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Diet

Why ‘failures’ on your diet are a really good thing

The study author said: "Bouts of weight loss and regain should not be viewed as failures, but as practice.”

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Puzzled bearded stout man chooses celery instead of sausages, controls what he eats, has healthy proper nutrition to lose weight, thick belly, tattooed body, stands against yellow background
The study's author stated that it's important not to view dietary slip-ups as failures, it's all good practice on the road to weight management.
(Cast Of Thousands via Shutterstock)

By Alice Clifford via SWNS

Don't worry if you fall off the diet wagon - initial failure is a necessary step to a successful diet, a new study from Canada reveals.

It is very common to put weight back on as soon as a diet is over, but researchers have found that this may not be a bad thing.

Instead, an unhealthy setback can act as a learning experience that can help achieve sustained weight loss in the future, and overall improve health.

"Our results suggest repeated bouts of weight loss and regain should not be viewed as failures, but as practice," said Dr. Jennifer Kuk, a professor in York University’s School of Kinesiology and Health Science in Toronto, and the study’s lead author.

The study examined 9,348 patients from the Wharton Medical Clinic, a weight-loss and diabetes clinic in Burlington, Ontario, Canada.

Smiling young woman excited about the scale
(ESB Professional via Shutterstock)

Each participant’s history of weight loss was collected through an enrollment questionnaire and their weight changes were assessed over the course of the research period.

The majority of patients reported becoming overweight prior to the age of 40 and having lost at least ten pounds at least once in their lifetime.

They found that the more often each person had lost weight in their life, the more weight they lost at the clinic, showing the discipline they had learned over time through sporadic dieting.

With women specifically, those who became overweight earlier in life and who dieted frequently in the past also lost much more weight at the clinic.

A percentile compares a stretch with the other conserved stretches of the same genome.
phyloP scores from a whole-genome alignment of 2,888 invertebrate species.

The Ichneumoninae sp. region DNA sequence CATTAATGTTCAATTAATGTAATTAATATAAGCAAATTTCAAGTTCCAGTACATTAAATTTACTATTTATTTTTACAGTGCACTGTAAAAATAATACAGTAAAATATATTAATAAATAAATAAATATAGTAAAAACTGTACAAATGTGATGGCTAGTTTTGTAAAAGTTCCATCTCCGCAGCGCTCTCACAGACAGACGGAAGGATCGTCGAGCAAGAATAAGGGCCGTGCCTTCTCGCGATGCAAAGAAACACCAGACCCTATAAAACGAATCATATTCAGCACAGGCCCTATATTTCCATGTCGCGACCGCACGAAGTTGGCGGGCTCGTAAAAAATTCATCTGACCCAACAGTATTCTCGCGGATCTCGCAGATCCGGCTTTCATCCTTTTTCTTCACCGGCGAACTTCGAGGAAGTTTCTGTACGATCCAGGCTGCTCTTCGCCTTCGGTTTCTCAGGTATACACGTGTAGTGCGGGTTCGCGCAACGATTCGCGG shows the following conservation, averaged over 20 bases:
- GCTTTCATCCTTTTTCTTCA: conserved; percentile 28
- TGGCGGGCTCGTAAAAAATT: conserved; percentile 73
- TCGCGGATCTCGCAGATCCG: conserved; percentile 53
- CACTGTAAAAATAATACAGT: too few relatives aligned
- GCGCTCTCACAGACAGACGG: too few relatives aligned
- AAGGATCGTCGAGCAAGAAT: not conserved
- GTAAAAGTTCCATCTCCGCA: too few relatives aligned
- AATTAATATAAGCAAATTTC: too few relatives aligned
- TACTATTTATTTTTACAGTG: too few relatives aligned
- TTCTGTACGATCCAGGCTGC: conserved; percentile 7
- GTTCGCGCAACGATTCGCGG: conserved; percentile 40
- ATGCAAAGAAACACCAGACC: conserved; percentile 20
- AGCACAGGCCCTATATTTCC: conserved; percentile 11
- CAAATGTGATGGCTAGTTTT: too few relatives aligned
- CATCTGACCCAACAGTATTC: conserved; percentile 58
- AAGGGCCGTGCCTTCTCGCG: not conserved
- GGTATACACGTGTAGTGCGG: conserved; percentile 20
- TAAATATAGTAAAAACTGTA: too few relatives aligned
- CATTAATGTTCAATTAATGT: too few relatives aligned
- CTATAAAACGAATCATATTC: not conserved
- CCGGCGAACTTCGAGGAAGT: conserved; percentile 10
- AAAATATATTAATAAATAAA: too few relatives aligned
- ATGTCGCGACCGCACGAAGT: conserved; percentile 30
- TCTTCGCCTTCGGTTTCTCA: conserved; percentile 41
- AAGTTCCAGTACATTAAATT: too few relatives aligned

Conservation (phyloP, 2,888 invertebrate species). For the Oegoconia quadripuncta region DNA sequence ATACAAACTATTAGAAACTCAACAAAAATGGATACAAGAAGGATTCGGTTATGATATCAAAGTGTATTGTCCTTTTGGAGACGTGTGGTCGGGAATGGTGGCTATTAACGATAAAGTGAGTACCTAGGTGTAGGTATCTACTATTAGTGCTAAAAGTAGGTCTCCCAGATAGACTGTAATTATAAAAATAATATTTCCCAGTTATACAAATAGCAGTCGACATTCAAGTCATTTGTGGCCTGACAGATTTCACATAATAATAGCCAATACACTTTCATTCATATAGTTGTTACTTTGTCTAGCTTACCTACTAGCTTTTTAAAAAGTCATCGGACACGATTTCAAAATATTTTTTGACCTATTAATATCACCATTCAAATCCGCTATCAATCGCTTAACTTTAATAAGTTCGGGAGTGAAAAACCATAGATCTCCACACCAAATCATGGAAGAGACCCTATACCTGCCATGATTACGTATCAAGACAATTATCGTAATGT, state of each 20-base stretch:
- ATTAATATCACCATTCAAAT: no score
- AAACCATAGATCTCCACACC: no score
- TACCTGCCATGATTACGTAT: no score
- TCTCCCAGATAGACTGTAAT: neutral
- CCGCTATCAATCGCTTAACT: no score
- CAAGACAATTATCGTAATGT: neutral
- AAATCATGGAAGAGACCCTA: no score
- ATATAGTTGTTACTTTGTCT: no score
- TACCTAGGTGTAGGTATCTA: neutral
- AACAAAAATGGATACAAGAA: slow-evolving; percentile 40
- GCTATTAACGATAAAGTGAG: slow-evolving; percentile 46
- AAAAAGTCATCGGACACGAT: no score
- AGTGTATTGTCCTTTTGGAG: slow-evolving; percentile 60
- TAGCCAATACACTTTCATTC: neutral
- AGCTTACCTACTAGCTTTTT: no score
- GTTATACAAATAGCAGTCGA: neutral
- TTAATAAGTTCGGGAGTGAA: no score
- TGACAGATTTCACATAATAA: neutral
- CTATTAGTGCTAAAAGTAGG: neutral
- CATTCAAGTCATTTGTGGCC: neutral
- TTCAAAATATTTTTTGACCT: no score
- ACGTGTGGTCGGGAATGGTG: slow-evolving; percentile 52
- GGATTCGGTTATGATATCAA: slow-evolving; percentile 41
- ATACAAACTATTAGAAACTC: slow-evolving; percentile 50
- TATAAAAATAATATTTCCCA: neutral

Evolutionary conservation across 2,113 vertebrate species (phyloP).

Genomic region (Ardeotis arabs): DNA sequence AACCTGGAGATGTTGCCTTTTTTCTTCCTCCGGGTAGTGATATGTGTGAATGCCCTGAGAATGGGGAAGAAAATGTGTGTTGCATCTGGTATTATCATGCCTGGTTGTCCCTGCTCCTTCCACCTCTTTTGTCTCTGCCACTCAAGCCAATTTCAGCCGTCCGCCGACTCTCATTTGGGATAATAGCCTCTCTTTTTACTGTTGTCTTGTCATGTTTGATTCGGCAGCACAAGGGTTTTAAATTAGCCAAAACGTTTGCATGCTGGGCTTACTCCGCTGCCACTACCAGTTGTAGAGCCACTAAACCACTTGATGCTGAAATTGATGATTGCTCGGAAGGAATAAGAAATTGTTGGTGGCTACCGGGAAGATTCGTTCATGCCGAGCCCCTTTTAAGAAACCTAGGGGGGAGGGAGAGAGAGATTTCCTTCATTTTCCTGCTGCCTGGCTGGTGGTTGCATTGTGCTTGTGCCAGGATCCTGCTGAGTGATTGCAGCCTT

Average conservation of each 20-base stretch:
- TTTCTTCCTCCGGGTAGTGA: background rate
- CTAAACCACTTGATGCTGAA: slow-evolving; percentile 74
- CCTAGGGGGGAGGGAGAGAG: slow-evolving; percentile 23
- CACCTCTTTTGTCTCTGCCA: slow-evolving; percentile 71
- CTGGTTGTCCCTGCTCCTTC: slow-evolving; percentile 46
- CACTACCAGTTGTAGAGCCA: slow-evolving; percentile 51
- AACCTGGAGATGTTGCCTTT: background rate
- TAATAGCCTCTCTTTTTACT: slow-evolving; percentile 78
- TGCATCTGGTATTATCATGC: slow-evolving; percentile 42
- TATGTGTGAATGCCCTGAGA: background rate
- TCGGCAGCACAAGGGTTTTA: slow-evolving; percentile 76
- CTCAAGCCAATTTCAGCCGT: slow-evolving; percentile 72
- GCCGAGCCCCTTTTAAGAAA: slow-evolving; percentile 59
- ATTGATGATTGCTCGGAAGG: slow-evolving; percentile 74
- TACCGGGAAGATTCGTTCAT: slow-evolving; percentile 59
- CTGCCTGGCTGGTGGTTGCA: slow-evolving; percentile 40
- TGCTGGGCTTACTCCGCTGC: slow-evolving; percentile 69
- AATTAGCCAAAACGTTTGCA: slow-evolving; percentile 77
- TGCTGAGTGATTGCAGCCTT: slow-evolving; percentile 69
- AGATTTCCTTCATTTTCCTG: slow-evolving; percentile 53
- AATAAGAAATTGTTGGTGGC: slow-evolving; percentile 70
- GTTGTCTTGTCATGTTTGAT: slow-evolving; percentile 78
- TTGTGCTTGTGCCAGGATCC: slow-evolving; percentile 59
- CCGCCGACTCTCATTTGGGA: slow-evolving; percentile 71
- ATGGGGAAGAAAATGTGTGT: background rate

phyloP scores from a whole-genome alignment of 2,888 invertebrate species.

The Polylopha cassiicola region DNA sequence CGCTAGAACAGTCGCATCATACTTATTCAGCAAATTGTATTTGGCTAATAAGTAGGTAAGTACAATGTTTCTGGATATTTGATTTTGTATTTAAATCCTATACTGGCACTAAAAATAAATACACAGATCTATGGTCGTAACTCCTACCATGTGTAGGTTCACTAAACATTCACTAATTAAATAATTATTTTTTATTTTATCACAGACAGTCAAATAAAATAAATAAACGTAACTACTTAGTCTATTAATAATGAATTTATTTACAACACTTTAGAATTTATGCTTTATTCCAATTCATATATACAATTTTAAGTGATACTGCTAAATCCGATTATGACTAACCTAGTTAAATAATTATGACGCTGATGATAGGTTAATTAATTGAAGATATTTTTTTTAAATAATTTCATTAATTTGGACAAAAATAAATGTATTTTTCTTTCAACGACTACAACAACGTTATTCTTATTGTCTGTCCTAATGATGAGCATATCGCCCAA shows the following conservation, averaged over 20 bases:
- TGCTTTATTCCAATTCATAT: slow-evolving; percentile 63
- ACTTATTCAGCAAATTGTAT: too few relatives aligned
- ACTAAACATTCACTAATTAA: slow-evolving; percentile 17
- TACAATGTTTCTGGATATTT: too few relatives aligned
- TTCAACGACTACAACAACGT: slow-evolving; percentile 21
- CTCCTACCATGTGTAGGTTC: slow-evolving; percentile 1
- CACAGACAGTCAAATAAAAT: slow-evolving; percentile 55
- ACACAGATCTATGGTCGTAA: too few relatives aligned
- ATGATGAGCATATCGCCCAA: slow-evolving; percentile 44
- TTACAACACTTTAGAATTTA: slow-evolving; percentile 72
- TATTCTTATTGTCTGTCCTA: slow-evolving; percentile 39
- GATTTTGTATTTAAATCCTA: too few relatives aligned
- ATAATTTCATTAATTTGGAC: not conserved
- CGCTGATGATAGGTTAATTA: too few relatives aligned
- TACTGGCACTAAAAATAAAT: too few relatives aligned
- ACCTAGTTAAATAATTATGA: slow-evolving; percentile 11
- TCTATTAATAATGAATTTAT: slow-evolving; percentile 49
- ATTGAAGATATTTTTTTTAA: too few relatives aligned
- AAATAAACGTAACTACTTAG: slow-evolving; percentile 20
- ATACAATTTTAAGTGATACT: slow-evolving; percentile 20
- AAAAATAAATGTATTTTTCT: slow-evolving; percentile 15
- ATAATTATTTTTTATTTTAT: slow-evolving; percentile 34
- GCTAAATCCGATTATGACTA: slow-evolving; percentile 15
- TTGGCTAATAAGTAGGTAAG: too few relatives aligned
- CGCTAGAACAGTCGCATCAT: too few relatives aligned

The study, published in the journal, Obesity, concludes that achieving long-term success requires multiple attempts. Every relapse and weight gain is a necessary component of weight management and is a key step on the journey to good health.

fitness, sport and healthy lifestyle concept - tired young african american woman with bottle of water and dumbbells stting on mat at home
(Ground Picture vis Shutterstock)

They also suggest that using different approaches to lose weight each time can benefit overall health in the future.

Dr. Sean Wharton, clinical adjunct professor at York University Faculty of Health in Toronto, Canada, director of the Wharton Medical Clinic, and co-author of the study, said: “One should continue to make attempts at weight management, and it is likely that an appropriate approach – especially with proven effective interventions such as medication or psychological intervention – will eventually be effective.

“For any lifestyle or behavioral change, individualizing the approach – that is, practicing and refining strategies that work for that individual over time – is a key concept, and long-term weight management should be no different.”

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